compensation low In theory, for -while It
provides compensation for a workman In
lured from his own fuutt. yel it retains
the 'employers' liability ror rull damages
for the faults of hlinselr and all his em-p'.oyes-i-provlded
those fuults are. viola
tions of statutes, it thus retains nl t ie
evils of tho old law, Its speculative liti
gation, its uncertainties for employers.
Its expense and waste: nnd It will simply
breed accidents by holding employers re
sponsible for ull faults, und workmen re
sponsible for practically no faults. It Una
already manlreBted the abuses or a politi
cal bureaucracy. And with nil that It
provides no certnln Insurance for Injured
workmen. It Is an abomination In theory
and practice, that, will ruin Industry.
I recommend uni adaptation of the Brit
ish law. Under that law each employer
Is liable for approximately onehalf or the
wage losses from Injuries to his own
workmen, and to no others. And the em
ployer Is free to Insure as and how his
own Judgment and best Interests may dic
tate, If satisfactory to him he may buy
his Insuranco from private companies
(which In England liave differentiated
rates carefully, and sell Insurance
chcftiilvl! nr. If ho ti refers, he mar asso-
rclate with others or his own selection In
a schemo or mutual Insurance; or lie may
Join with his own workmen In a scheme
of broad mutual benefit Insurance which
covers the compensation liability. In
placing his Insuranco and' In adjusting ms
liabilities tho English employer Is free
and not under tho thumbs of politicians.
Mutual Insuranco (which the German
law makes compulsory). In my opinion.
Is not tho best form of Insurance. It
requires of employers that they carry on.
on the side, n highly technical business
In which thoy nre not expert. That not
only calls for a great deal of time and
labor, hut often results In ruinous mis
takes. And where n mutual association
In composed or antagonistic elements, the
position or the minority party Is lament
able. Generally Insuranco should bo
bought from those who make It a busi
ness to sell It. But as a check upon Im
positions by organised insurers and ns
an alternative under special conditions,
mutual Insurance In voluntary associa
tions, organized on trade lines. Is very
valuable. It should, however, therefore,
be permitted, not only In one association,
but In many associations subject to state
regulations o-nd ofriclal supervision.
W. A. Horton or Omaha, has con
tracted to wrlto lire Insurance for the
Union Central Life Insurance company.
A. W. Perry, secretary of tho St. Paul
Fire and Marine company, was In Omaha
Frank U Eboy of Topeko, state man
ager In Kansas for Missouri Fldelty and
Casualty company, was In Omaha last
week visiting J. K. Austin,
Thomas E. Gallagher, general agent for
the" Aetna Fire Insuranco company In
Chicago nnd Charles Elgas, state agent,
were guests at the luncheon held In thu
"blue goose" room last Monday.
Frank E. Martin, secretary of Now
Hampshire Firo Insurance company of
Manchester, visited his agents, the Foster-Barker
company, last week. Ills visit
had reference to tho appointment of a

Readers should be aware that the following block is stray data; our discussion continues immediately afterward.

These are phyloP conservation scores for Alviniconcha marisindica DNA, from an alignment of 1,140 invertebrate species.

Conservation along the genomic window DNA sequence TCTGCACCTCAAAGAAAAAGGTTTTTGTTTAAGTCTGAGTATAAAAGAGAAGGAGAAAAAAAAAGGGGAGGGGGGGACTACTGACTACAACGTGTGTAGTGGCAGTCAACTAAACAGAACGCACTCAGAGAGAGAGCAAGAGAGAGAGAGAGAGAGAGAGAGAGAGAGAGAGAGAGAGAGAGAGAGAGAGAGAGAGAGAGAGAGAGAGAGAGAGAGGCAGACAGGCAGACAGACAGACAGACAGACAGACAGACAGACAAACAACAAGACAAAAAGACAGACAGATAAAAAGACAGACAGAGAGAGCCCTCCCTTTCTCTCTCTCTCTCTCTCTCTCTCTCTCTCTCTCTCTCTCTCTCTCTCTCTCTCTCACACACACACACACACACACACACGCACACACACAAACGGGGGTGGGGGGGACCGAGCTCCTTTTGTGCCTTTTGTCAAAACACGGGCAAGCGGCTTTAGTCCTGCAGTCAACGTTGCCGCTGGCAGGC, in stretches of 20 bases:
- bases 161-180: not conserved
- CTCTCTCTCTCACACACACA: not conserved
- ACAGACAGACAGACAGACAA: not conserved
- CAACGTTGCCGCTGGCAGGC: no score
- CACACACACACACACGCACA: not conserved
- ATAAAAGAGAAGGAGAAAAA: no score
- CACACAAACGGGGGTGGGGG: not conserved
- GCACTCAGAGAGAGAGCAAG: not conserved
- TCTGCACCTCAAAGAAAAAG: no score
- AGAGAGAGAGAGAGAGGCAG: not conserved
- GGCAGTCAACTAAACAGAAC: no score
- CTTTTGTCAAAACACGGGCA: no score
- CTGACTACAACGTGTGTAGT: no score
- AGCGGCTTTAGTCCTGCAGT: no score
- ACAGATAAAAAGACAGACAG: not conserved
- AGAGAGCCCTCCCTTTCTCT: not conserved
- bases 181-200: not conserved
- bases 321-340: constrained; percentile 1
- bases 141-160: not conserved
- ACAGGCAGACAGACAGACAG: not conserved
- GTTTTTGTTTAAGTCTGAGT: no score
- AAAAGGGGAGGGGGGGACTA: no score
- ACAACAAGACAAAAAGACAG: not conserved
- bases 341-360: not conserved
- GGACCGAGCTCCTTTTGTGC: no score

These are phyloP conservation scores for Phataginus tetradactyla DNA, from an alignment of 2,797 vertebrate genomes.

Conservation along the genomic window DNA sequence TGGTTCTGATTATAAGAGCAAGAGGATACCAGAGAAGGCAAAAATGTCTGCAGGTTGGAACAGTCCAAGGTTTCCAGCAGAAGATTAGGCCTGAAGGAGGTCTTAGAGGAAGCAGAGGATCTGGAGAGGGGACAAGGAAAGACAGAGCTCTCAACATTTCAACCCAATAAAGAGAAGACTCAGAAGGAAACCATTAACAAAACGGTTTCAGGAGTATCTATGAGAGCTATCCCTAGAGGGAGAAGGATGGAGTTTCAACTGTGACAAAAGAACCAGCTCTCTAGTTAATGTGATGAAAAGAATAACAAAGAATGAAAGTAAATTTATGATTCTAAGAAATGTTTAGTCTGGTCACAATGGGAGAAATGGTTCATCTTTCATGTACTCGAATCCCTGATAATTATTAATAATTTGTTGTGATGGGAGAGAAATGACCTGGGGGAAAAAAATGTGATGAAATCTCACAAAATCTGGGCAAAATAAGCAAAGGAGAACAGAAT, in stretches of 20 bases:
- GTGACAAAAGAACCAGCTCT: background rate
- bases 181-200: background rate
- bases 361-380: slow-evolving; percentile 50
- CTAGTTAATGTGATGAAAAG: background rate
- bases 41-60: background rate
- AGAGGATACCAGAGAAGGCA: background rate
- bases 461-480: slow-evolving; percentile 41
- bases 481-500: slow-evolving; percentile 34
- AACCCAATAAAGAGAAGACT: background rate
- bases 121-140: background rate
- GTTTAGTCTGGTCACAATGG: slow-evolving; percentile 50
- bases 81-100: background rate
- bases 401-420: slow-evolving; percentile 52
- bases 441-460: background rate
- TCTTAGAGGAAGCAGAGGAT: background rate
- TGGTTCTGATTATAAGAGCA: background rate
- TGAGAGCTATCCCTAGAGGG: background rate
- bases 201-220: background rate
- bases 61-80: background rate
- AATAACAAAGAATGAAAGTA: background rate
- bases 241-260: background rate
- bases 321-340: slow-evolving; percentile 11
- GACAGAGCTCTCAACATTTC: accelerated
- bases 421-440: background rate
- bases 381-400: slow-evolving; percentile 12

special agent for tho company to suc
ceed C. W. Krueger, who has been trans
ferred to Colorado.
Key to the Situation Bee Advertising.
WK R. AKSCAHSON, Secretary.
vt a national ny)
An army of men leave
their homes each morning
and never return. They
meet their fate in a thou
sand different ways, many
of which you are subjected
to each day.
No man can affoord to
he without an Accident
The cost is small, and
the benefits are great."
National Fidelity & Casually Co.
Xat'l Pidellty Is Casualty Bldg.
Edwin T. Swobe, V. Pres. and Oen'l Mgr.
Jay D. Foster
W. A. Vonson, President.
Wm. Ii. Wilcox, Vice Presldont.
B. L. Baldwin & Co.
BEST EQUIPPED AdENCY TO
Tour Insurance Interests.
STRONG OLD LINE INSUR
Phone D 371.
E09-810 rirst National Bank Bldg.'
MARTEN BROS. & CO.
BARKER BLK. TEL. DOUG. 735
Byron R. Hastings.
Hastings & Heyden Insurance Agency
In OUI Iilno Companies. Wo Adjust bosses.
1014 Harney Street. Tel. Douglas 1000.
Everything to Commend It
A Western Life Company of great financial strength.
Mortality cost very low.
Expense of management reduced to minimum.
Prompt payment of death claims.
Accumulated assets, $3,588,843.00.
Capital and surplus, $750,000.00.
Business in force, $30,000,000.00.
The Bankers Reserve Life Compaay
B. H. Robison, Pres. Home Office, Omaha, Neb.
Creigh-Baldrige & Go.
It is MONEY In your pocket to
placo insurance with the agency
that looks after Tour interests
when you 'meet with a loss.
We do- this and have for twen-
' ty years. Our policies nro best
ti let us convlnco ypu. A telephone
call will bring a representative. 'j
$ j, K. Baldrige John W. Madden
I-' P. A. Crelgn.
'Phone, Douglas 970. -:
BOOST POS OMASA '
The Columbia Fire Underwriters
Home Offices Entire Third Ploor SXercnaau National Bank Building. '
y Phone Booslas 451,
S, O. Talmagc, Manager. U. E. X.eaae, AnUtant Manager.
J. H. Mitlien Go.
921-4 CITY NAT'L
Phone Doug. 29
I OP ALL KINDS.
1511 Dodge St. Phone Doug. 186
PLATE GLASS BOILKR
200 First Nnt'I Rank Rldg.
Telephone Douglas 723.
All Its Branches !
Howard Co. I
: -:- -: 328 Bee Bldg. I